America This Week: The Creator-Brand Disconnect, Overlooked Gen Z Workers, ADHD’s Gender Gap, And LGBTQ+ Want Strong Policies From Corporate America

The latest trends in society and culture from The Harris Poll

Good morning from Cannes, where we are at The Cannes Lions International Festival of Creativity, hosting meetings on communications, marketing, AI trends, and sports business from Stagwell’s Sport Beach.

Yesterday, our CEO John Gerzema joined a panel on trends ahead for B2B and B2C marketers moderated by colleague Ray Day, APR, LinkedIn’s Tyrona (Ty) Heath, Sara Fischer from Axios, and Sesame Workshop’s Samantha Maltin.

The Week in Culture:

This past weekend, the highly anticipated second season of “House of the Dragon” (a prequel to the Game of Thrones series) returned to HBO and Max, with 7.8 million viewers tuning in. Yet, for those familiar with the two series, the original GOT is the ultimate “fan favorite” (78% v. HOTD: 22%)  in our America This Week Tracker, fielded from June 13th to 15th among 2,122 Americans.

We have four new polls of interest this week: 

  • Creators are essential to modern marketing, but we need better communication between creators and brands. 
  • A new Harris study finds that Gen Z employees struggle to feel recognized.
  • There’s a gender bias in ADHD diagnosis and consideration faced by women.
  • LGBTQ+ employees look closely at corporate policies for signs of acceptance.

The Creator Rosetta Stone: Creator Vision-Harris Poll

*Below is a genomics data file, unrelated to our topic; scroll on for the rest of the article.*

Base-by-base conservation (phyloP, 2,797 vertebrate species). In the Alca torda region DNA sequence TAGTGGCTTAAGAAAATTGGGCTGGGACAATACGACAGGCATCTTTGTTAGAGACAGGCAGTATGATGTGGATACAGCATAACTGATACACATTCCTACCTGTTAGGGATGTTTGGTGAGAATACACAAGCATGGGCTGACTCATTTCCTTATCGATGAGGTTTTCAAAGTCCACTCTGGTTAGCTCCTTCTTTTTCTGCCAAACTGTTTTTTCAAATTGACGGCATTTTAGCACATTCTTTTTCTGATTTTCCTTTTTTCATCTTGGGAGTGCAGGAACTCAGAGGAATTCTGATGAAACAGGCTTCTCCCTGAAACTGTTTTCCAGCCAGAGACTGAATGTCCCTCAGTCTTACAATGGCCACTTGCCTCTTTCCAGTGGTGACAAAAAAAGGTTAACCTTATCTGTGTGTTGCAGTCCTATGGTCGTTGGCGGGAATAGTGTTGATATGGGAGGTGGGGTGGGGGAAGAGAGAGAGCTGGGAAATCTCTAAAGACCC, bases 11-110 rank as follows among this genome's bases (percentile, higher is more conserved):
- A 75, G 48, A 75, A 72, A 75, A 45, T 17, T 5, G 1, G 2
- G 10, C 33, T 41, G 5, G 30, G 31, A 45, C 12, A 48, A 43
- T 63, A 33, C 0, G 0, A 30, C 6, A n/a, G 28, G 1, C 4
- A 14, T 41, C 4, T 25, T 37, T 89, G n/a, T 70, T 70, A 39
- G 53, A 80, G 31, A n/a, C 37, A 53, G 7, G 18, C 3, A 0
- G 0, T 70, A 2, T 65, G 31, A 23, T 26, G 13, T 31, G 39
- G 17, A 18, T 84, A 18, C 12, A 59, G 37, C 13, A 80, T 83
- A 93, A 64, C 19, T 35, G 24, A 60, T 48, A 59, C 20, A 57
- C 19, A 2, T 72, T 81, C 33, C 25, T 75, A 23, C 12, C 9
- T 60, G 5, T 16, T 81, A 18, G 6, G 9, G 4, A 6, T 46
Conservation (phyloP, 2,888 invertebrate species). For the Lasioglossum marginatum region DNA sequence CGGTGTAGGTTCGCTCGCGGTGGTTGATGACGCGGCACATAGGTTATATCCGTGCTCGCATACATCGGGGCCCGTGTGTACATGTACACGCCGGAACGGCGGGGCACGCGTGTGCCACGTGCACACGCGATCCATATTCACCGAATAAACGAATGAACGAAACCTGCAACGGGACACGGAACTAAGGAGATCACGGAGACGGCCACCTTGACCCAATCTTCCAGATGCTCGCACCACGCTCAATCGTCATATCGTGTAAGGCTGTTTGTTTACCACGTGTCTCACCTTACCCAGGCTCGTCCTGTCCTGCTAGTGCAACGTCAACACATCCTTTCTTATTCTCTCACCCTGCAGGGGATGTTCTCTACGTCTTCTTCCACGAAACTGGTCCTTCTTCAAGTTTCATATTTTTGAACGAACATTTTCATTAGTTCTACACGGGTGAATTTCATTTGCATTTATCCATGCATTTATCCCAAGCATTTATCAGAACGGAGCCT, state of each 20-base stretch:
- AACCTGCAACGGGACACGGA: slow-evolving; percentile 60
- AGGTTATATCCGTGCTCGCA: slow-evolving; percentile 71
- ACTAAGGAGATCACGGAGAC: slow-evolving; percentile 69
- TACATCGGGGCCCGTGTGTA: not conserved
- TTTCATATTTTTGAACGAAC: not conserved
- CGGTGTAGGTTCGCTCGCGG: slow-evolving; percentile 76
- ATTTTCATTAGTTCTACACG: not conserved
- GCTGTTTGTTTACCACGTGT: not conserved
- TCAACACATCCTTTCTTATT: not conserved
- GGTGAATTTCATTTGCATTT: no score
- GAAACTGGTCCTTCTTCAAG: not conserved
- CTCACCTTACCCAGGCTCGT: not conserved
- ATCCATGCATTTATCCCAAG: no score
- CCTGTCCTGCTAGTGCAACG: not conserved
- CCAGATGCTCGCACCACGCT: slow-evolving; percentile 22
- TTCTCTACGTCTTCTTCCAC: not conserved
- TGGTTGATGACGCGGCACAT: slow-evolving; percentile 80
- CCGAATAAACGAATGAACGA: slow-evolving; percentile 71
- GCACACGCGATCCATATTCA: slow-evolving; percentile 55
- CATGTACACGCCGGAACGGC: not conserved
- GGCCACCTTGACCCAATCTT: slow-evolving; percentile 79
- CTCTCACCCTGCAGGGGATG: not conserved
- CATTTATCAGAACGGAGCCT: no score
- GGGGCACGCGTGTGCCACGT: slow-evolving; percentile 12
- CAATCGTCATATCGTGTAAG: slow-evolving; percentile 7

Brands and creators aren’t speaking the same language, according to our Creator Rosetta Stone, devised by The Harris Poll’s Jennifer Musil, launched this week in partnership with Creator Vision and featured in Tubefilter.

  • The communication breakdown: (85%) of creators have yet to hear brand feedback about how they evaluate their content or what they think of their work.
  • While (89%) say they have audience insights that brands fail to access.
  • The diversity disconnect: For creators, diversity isn’t a label, as (82%) say their communities want to see themselves reflected in brand campaigns, and if brands don’t use diversity consistently, it feels less trustworthy.
  • Everyone agrees on the need to drive sales and conversion, but (81%) say brands are losing sales because of poor coordination between their content and checkout experience.

Takeaway: Brands have collaborated with creators for years, but despite the massive opportunity, only a few have mastered the art of effective creator marketing. Driving measurable results and success doesn’t require a bigger budget; it requires better collaboration and communication. Until brands and creators speak the same language, the impact of their investments will be limited.

Gen Z Workers Internalize Your Complaints: American Psychological Association-Harris Poll

Recent findings from our 2024 Work in America survey with the APA, featured in U.S. News, show that younger workers often feel ignored and struggling in the workplace.

  • Stuck at the kid’s table: Nearly half (48%) of workers ages 18 to 25 feel people not close to their age don’t see the value in their ideas (all employees: 32%, 65+: 16%).
  • Leaving (43%) of Gen Z workers to feel self-conscious about their age at work (all employees: 29%) and lonely at work (45%).
  • The office vibes are off: Younger workers are likelier to feel tense or stressed during the workday (18-25: 48%, 26-43: 51% v. 44-57: 42%, 58-64: 30%).